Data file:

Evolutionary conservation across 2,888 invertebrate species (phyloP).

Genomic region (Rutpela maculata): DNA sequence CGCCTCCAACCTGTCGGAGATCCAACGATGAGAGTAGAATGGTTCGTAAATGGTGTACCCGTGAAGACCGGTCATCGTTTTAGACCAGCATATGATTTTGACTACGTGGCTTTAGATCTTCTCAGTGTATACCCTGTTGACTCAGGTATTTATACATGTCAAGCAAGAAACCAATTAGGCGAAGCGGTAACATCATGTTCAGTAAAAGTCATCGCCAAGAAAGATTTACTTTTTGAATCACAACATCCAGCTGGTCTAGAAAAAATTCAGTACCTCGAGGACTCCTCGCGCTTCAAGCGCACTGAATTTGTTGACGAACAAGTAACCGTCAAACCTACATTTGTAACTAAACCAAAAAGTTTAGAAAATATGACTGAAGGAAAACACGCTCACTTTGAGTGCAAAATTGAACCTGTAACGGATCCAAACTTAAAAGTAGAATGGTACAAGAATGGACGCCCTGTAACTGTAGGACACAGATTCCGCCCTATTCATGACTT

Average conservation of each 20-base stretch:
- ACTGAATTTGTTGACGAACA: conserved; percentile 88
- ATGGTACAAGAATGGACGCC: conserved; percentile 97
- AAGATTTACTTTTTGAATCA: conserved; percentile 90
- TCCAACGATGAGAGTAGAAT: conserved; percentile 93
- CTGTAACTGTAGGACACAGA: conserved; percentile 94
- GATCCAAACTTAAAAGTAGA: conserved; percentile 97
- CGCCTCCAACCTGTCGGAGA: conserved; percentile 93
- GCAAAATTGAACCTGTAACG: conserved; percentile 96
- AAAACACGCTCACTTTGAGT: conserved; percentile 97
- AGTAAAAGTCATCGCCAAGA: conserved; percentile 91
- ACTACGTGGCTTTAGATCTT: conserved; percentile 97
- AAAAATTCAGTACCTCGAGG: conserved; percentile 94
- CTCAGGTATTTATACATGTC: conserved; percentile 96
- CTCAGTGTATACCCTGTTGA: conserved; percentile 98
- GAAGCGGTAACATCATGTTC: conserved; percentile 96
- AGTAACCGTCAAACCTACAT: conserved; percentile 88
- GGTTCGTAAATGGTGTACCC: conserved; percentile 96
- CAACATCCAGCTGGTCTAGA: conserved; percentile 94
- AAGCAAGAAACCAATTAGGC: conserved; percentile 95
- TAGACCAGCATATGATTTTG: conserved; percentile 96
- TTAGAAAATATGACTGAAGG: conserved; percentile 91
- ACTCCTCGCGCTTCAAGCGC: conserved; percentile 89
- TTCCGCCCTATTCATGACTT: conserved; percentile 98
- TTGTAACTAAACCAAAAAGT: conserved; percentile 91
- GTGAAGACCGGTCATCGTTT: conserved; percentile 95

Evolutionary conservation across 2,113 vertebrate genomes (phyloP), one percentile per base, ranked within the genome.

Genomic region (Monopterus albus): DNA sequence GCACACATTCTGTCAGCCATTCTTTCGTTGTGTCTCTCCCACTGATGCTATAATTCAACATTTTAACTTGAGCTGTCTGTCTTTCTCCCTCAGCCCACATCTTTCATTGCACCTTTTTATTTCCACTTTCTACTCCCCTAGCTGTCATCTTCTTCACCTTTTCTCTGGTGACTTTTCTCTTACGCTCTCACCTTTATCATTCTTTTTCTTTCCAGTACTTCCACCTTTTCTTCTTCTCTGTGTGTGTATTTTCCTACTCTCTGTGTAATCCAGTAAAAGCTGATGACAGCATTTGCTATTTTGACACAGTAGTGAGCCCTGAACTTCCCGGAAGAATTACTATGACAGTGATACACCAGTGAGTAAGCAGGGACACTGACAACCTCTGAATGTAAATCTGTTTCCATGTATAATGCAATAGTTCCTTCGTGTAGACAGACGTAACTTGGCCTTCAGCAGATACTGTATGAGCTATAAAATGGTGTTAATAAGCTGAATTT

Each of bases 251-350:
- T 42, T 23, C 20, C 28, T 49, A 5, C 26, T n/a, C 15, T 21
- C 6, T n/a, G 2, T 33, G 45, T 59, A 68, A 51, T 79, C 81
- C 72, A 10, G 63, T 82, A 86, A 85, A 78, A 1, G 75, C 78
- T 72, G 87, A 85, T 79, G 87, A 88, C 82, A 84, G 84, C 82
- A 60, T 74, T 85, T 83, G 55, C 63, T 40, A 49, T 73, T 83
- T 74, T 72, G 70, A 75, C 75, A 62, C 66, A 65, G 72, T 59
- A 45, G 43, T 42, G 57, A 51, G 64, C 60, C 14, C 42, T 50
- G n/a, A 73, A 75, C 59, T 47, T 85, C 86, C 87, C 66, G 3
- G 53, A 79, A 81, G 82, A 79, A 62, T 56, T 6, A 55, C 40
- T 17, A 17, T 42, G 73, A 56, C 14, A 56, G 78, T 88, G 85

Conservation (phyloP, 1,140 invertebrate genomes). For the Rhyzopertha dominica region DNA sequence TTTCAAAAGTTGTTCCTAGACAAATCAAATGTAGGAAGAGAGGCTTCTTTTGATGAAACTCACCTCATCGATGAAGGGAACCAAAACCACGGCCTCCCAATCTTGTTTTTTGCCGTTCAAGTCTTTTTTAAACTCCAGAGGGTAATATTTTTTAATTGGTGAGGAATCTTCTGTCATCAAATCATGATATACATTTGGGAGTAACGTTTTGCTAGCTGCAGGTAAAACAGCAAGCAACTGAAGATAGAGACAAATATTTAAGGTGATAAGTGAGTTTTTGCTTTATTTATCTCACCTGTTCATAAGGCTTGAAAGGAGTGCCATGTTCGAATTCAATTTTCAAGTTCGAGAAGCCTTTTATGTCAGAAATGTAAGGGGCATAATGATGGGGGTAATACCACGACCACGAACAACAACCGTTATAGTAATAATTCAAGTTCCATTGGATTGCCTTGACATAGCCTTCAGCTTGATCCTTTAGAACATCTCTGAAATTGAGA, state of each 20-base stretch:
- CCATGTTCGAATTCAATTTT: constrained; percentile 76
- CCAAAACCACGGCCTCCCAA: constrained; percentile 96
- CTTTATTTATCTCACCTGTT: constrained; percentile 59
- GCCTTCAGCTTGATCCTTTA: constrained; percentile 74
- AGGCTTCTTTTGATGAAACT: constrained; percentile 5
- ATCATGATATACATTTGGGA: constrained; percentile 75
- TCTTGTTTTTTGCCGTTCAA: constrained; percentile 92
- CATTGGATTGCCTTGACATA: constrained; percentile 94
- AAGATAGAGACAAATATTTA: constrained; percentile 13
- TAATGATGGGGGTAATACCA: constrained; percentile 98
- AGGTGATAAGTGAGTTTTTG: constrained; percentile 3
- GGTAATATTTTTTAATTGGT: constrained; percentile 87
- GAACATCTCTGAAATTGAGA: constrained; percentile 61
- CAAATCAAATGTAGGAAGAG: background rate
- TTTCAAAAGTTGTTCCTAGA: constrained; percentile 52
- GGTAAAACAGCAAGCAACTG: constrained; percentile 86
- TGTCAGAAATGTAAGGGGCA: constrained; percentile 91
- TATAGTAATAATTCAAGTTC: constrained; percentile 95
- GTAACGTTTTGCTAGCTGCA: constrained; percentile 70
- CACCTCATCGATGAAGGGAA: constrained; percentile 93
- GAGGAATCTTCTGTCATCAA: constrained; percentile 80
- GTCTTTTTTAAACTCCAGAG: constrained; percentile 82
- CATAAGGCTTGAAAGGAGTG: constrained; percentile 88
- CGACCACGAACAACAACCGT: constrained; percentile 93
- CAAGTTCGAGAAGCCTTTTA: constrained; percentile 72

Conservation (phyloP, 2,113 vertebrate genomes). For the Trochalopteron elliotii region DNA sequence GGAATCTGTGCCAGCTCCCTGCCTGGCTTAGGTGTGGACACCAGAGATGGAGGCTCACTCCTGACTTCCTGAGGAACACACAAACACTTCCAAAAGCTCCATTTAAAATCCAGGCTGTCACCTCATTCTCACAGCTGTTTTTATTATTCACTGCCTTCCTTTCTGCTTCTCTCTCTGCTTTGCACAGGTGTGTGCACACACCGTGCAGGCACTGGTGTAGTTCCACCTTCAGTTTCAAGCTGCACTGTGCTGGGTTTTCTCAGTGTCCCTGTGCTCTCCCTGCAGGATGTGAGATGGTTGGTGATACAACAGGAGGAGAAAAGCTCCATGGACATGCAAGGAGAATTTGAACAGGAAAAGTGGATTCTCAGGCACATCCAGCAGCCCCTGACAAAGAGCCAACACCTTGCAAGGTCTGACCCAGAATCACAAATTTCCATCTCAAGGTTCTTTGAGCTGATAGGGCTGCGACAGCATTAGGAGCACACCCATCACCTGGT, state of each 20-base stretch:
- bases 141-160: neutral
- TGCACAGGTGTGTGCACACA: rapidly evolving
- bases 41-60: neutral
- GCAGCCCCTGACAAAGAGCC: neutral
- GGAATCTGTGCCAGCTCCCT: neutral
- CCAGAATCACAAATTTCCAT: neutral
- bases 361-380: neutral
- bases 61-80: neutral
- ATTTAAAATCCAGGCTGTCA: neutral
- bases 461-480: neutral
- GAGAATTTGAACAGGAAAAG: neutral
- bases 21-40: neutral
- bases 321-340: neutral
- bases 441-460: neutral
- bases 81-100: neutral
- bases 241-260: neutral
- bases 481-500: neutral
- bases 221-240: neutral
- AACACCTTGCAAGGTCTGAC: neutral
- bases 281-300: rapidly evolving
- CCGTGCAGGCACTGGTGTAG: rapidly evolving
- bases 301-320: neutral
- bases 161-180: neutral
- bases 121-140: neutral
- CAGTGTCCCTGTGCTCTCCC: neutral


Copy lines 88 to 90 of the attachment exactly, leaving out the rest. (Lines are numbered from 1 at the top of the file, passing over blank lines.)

- bases 281-300: rapidly evolving
- CCGTGCAGGCACTGGTGTAG: rapidly evolving
- bases 301-320: neutral